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When naija seems like heaven…


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I can’t explain my dismay when Nigerians are repeatedly mentioned amongst those making the perilous journey from Libya to Europe. One of those interviewed (a Nigerian lady!) by a foreign news organisation when the rather rickety truck they were travelling in broke down on the Sahara desert, and they were stranded, even claimed that she saw the advert of ‘job opportunities’ in Europe on Face book!Her spoken English was so impressive that I kept wondering why such a learned fellow would let herself fall for such scam.

The one that left me cussing out was another of those stranded on the Sahara desert who gave her name as Olabisi…a mother of four, who thought it wise to subject young kids to a perilous journey that even most adults don’t survive.Yet, people make these journeys daily and one wonders if all the warnings on the dangers of such endeavours have been falling on deaf ears.

What is it with our kind of desperation?Such harrowing experiences, can’t be far from the definition of HELL!In the words of a friend, “Europe is not Eldorado. Your problems are not certainly over like magic once you get there. Imagine risking it all to travel by all means possible. Imagine having to do away with your life savings and means of livelihood in order to go to the land of your dreams which in your mind flows with milk and honey and not being able to get what you want at the end of the day.

If you are lucky to get away from the Tuaregs and not have them kill you at the initial stage of your journey, you would likely get scorched by the desert sun and heat. If that doesn’t get you, the Libyans will most likely torture you to death or sell you as a slave. Assuming you are so lucky to get beyond the Libyans, you have the deep Mediterranean sea to battle with.

Many souls are resting at the bottom of that stormy sea while their families are still at home waiting for their calls. So many have been beaten to death by their slave masters in Libya, as they are unable to pay for their freedom.

Have you ever thought that if you had spent the amount of energy you used in getting to Libya back home, and made the same kind of sacrifices, that you would have had immeasurable success? Of what use is wealth when it is finally achieved at the expense of one’s life? Don’t risk your life on that suicidal journey of trying to get to Europe by sea and by every means possible. Your forebears will not welcome your spirit if you return to them through such a breakneck trip.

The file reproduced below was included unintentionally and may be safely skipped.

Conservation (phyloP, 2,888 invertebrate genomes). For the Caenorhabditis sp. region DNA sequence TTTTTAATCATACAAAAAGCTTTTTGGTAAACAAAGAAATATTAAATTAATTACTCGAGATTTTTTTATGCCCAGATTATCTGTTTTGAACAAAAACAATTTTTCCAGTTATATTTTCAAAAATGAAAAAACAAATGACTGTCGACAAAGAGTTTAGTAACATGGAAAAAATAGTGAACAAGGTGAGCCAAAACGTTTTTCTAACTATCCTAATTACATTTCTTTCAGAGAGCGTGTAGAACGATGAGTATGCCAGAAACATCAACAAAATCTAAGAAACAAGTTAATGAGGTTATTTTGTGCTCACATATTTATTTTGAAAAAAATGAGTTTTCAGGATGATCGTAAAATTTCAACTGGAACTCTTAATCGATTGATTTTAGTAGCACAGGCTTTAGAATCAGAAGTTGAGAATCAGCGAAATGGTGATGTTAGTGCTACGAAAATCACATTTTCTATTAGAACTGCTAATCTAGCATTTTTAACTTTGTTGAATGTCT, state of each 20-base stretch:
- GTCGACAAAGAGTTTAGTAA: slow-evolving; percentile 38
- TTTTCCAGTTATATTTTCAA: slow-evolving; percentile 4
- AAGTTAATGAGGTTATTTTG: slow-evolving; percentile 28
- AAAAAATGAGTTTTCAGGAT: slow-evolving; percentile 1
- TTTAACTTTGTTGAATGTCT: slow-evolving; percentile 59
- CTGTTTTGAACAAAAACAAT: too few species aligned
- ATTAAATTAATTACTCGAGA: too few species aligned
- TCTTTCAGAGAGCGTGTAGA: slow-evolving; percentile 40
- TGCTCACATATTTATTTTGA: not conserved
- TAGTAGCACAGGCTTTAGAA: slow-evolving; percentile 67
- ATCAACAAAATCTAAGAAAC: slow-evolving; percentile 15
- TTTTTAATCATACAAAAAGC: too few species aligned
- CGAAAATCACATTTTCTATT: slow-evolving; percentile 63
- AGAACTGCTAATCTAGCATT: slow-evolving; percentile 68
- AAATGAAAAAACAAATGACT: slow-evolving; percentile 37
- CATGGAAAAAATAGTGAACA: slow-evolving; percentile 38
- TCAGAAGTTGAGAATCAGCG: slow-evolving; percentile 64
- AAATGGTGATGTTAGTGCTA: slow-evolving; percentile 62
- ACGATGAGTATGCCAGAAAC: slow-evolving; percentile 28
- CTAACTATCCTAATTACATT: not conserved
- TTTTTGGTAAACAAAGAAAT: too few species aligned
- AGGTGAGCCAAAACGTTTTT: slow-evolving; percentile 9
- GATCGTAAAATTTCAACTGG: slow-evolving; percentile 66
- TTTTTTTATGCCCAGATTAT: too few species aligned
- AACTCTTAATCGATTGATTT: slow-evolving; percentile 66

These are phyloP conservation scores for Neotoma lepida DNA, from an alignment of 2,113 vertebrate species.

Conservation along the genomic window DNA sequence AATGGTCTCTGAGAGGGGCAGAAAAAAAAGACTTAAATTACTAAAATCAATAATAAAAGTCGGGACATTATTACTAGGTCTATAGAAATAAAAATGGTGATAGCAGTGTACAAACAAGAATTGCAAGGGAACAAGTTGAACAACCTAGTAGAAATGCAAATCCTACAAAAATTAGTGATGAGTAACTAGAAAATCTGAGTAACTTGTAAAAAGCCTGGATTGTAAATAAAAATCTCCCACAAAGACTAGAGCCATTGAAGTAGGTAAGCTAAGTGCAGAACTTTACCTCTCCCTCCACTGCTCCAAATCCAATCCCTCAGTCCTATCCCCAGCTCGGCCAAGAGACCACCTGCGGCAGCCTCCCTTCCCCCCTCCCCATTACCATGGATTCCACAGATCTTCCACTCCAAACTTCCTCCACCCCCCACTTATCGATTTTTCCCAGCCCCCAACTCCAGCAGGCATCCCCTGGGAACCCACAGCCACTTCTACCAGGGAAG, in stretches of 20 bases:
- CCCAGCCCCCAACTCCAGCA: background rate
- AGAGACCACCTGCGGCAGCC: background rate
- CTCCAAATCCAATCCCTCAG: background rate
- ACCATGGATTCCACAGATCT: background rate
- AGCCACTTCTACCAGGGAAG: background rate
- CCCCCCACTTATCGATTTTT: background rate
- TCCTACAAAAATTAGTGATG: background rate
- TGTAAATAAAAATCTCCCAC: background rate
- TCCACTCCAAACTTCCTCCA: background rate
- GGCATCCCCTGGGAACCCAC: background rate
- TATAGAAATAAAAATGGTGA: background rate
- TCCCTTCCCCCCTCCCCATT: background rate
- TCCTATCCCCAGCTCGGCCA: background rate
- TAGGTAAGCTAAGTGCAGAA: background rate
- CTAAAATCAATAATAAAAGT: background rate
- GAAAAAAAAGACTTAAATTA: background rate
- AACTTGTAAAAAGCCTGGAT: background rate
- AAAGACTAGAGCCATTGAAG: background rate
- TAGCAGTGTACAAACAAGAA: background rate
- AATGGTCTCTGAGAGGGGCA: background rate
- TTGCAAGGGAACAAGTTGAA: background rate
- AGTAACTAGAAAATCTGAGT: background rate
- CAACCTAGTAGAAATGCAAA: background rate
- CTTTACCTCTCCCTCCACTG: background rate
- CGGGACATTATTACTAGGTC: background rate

May God grant some sense to the African child.’’The streets would say this kind (abroad) travel nor be am, abeg.All that nightmare suddenly makes Naija seem like HEAVEN, frankly!

I do marvel at the strength of those that eventually survive the ordeal, but if going to Europe has to entail (amongst other abuses o) drinking the urine of Libyan delinquents…it is far better to convert all that energy and resources into sweating it out here and leaving the rest to God!There are some traumas that you just don’t get over in a lifetime.

EASY LIFE does not exist anywhere, much as we all desire to find ourselves in environments that enable one to reach his/her optimum in life.If you must travel…do all it takes to go with your DIGNITY intact. Even Europe isn’t exactly offering ‘open arms’ anymore…their resources are overstretched! How much more can we ask of a people?

I learned that one of the private rescue services (on the Mediterranean) was founded by a wealthy American and his Italian wife. The couple decided to take on the task themselves during a yacht cruise on the Mediterranean. The wife caught sight of a jacket in the water during the cruise, and when she asked about it, she was told it might belong to a dead migrant who was trying to find safety in Europe.

Nah….I can never blame ‘Oyibo’ for beginning to shut her door. It does get overwhelming extending ‘handouts’ to someone who isn’t willing to stand on her feet and take care of her own.…that is what the situation in most African countries portend.

Yet, Africa has enough to take care of her own but for unchallenged corruption.I sincerely hope this saga shames our leaders into taking stock but, most importantly, that this also angers the rest of us into realising that we can’t keep running away from corruption and gross ineptitude in governance.The power to say ‘enough is enough’ still lies with the people!

In this article:
Chukwuneta Oby
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